Veteran writers are not at the mercy of the internet. James Baldwin didn’t have instagram, so he couldn’t write about it [laughs]. They can navigate without it because they are used to a time and space where they didn‘t have it. Think about when the telephone was invented: they’re used to calling each other, opposed to texting. The internet does create better readers, though [pauses] when you think about texting: you’re basically forced to read. But time and distance doesn’t overcome anything that’s truly inside of you.

Is your advice, considering social media and its impact on social justice, any different if given to a person of color, a woman, or would you differentiate advice at all between race, class, and gender?

I honestly don’t think so. Because the documentation of your experience is still your experience. Even if you’re a black woman, you have to listen to the totality of that. You know you’re a black woman, and your writing should say that. As the writer, I have to think about what these things really mean to me before I write. And if you don’t write from that way, you are being dishonest. You have to write what you feel, and also write in a language that makes you feel. You have to be honest about who you’re taking the story to, but start trusting yourself first. Don’t trust the reader to give you options.

As a black male writer, do you plan on a piece, essay or short-story, for Black History Month?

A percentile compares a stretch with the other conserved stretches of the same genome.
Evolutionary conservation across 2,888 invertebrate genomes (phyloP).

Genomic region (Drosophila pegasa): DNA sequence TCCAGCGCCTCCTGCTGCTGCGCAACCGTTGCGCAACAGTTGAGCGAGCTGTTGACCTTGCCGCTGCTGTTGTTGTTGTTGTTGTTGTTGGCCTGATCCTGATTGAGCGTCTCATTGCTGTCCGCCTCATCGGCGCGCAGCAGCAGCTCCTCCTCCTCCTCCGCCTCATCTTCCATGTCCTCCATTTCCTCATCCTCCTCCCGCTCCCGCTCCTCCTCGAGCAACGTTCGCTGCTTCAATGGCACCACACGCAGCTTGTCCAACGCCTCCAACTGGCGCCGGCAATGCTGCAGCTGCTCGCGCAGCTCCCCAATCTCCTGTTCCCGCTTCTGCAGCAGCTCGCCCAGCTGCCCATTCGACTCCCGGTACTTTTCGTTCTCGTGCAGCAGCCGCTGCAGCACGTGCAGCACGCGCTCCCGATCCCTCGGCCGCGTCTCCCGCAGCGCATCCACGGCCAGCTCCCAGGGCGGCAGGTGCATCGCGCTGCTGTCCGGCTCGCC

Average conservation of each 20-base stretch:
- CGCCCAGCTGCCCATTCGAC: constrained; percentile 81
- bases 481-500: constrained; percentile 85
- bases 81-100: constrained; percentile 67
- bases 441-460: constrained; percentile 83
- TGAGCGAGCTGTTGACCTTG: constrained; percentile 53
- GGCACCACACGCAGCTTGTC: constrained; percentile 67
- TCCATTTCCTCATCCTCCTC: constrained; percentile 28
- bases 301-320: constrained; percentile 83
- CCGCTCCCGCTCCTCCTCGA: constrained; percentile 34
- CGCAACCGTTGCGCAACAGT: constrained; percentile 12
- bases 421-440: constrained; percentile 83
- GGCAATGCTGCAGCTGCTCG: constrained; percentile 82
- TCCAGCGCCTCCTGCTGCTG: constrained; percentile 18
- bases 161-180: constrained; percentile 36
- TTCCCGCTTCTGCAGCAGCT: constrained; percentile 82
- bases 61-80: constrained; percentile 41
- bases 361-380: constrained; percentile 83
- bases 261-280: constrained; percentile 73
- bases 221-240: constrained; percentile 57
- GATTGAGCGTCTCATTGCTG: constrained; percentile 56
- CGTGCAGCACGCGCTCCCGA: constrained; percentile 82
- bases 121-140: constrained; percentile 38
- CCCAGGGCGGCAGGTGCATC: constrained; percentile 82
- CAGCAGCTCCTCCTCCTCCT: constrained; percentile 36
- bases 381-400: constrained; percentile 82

No, I didn’t plan on it, but I do have this essay about black beauty. This girl taught me black was beautiful by not allowing the world to define her in a way that would limit her. The only agency that she took is to own what the world thinks as a way to disclaim what I think of myself, which is: I know I’m not ugly, but I know the world thinks I’m ugly, so let me use what the world thinks of me to show the world how ugly it really is. The essay is basically how the price of beauty is ugly, and if you have never known what it’s like to feel ugly, you can’t know what it’s like to feel beautiful. It was this girl that vindicated me from the idea that dark skin girls couldn’t be beautiful. The essay is about our ideas of beauty, and how we pay for these ideas.

Lastly, what does Black History Month mean to you, specifically as a writer?

What is it supposed to mean? [laughs] I write about it all the time. That history, I’m living. If anything, the history needs people. The people don’t need the month. The month is everyday you live, trying to do what you can.

To learn more about Yahdon Israel, his upcoming book and other works, follow him on Twitter ( @YahdonIsrael ) and Instagram ( @yahdon ).